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Couple injured in bear attack near Folk Art Center in Asheville, North Carolina

Park officials have closed down trails and prohibited food near the Blue Ridge Parkway. Park rangers are currently searching for the bear.

ASHEVILLE, N.C. — A couple was attacked by a bear near the parking area of the Folk Art Center on the Blue Ridge Parkway on Wednesday.

The couple was treated for their injuries and released that evening. According to park officials, the couple was having a picnic on a grassy hill near the Folk Art Center, when they were alerted to a bear by their dog. The unleashed dog ran towards the bear while barking loudly. 

Park officials say the bear likely acted defensively and was aggravated by the dog. The bear attacked repeatedly while the couple retreated with their dog to the safety of their vehicle. The couple drove to Mission Hospital where they were both treated for their injuries and released.   

Because of the aggressive nature of the attack, the park issued temporary closures on all trails in the area and outdoor food is currently prohibited. 

Closures and restrictions include:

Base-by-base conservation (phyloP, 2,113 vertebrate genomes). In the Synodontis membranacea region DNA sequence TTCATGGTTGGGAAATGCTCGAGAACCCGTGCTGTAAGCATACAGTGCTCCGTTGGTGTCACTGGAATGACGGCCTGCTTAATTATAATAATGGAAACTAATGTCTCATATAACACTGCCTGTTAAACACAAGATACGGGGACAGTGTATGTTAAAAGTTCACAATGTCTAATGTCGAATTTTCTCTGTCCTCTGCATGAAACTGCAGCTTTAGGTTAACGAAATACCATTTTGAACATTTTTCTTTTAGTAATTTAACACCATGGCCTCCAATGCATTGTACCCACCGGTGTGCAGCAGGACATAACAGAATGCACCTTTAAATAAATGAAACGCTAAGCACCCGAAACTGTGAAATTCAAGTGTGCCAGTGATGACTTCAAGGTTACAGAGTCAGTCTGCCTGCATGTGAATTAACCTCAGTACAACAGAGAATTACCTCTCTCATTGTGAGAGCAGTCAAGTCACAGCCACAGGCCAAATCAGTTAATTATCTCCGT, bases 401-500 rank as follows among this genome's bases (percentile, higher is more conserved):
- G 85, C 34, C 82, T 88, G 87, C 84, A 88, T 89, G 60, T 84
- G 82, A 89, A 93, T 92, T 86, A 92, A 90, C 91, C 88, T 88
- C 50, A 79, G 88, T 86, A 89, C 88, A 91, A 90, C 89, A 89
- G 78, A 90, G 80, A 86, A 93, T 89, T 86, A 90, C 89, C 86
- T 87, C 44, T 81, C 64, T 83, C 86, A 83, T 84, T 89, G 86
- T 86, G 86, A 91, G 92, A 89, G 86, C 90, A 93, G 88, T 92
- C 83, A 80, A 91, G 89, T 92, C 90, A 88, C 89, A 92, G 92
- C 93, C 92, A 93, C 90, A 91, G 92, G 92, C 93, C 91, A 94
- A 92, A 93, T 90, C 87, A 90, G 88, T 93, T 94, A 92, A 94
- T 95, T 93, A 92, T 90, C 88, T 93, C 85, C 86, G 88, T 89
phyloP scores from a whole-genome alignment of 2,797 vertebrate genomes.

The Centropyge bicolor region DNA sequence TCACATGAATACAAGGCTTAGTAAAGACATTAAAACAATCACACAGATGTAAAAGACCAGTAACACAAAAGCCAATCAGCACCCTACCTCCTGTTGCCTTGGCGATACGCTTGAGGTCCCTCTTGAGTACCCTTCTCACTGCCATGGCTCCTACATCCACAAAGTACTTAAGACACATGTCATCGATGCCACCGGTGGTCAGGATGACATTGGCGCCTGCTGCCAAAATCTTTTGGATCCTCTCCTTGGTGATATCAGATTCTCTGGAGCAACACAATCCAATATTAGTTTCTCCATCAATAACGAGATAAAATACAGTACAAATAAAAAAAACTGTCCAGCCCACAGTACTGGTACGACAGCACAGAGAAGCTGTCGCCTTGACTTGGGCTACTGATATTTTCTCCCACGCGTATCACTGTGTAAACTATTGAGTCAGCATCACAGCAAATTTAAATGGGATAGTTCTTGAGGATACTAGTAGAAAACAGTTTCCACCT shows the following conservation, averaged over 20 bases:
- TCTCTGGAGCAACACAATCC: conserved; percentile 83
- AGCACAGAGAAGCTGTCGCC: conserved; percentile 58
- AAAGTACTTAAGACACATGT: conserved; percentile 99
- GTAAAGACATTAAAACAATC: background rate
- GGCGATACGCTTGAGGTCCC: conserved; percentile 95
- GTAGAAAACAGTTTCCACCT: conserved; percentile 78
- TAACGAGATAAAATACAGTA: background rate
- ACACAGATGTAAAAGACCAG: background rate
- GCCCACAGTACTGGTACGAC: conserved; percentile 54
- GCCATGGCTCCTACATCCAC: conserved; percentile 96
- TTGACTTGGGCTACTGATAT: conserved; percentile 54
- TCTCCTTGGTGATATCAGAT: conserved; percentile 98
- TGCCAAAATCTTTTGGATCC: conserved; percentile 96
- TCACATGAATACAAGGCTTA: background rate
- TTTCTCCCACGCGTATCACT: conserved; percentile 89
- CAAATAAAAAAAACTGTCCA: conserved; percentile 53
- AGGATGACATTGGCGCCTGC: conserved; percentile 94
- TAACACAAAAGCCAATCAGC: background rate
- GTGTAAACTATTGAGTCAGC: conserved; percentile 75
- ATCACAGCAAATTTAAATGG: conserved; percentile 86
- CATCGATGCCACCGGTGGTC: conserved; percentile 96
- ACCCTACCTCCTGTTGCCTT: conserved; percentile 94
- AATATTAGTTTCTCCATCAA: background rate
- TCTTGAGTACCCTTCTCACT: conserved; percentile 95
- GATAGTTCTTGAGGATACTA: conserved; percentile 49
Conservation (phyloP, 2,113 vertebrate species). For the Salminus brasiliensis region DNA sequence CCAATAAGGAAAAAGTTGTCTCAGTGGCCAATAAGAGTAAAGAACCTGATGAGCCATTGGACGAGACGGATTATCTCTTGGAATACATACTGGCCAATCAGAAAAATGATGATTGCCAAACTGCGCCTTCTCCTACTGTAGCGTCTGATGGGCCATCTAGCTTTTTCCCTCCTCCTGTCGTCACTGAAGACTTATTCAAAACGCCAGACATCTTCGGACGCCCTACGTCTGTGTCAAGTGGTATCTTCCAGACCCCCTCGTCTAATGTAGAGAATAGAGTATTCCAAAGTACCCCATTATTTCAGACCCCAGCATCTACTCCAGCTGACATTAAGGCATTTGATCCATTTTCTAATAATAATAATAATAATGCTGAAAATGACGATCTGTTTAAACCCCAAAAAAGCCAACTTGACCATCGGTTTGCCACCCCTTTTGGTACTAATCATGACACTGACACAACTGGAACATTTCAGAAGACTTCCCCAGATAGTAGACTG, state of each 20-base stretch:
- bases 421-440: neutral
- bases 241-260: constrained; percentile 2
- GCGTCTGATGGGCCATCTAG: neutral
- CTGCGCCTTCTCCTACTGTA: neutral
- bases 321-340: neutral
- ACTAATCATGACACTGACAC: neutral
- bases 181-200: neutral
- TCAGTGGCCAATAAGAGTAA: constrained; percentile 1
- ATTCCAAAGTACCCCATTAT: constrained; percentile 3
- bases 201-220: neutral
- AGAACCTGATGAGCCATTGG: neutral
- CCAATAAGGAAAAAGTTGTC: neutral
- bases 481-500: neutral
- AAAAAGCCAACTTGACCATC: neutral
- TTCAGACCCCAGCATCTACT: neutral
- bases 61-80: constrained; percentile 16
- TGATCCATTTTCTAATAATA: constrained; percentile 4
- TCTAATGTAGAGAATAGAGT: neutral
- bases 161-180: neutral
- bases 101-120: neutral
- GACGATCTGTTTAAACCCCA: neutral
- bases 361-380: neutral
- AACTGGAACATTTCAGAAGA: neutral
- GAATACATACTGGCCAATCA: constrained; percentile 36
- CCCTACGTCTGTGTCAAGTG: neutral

• The Mountains to Sea Trail from the intersection with the Visitor Center Loop Trail near parkway milepost 384 to Riceville Rd. Bridge at milepost 382
  • The Folk Art Center Nature Loop Trail and all trails accessed off of Bull Mountain Road  
  • Picnicking is prohibited between the Asheville Visitor Center and adjacent parking areas near parkway milepost 384 to the Haw Creek Overlook near milepost 380 

Park rangers and wildlife biologists, in coordination with NC Wildlife Resources Commission (NCWRC), are attempting to capture the bear and conducting and foot patrols of the immediate area. 

Park officials say a thorough investigation of the scene was conducted and forensic evidence was collected to be used for DNA analysis. If the offending bear is captured and positively identified, officials will humanely euthanize the animal, per park and NCWRC protocol. 

Park officials remind visitors that the fall season is a critical feeding period for bears before they enter winter hibernation. Park visitors are reminded to take necessary precautions and be BearWise while in bear country, including properly following food storage regulations, keeping pets leashed and remaining at a safe viewing distance from bears. 

If attacked by a black bear, rangers strongly recommend fighting back with any object available and remember that bears may view you and your pets as prey. Though rare, attacks on humans do occur, and can cause injuries or death.   

For more information about bear safety please visit the park website: https://www.nps.gov/blri/planyourvisit/bear-safety.htm.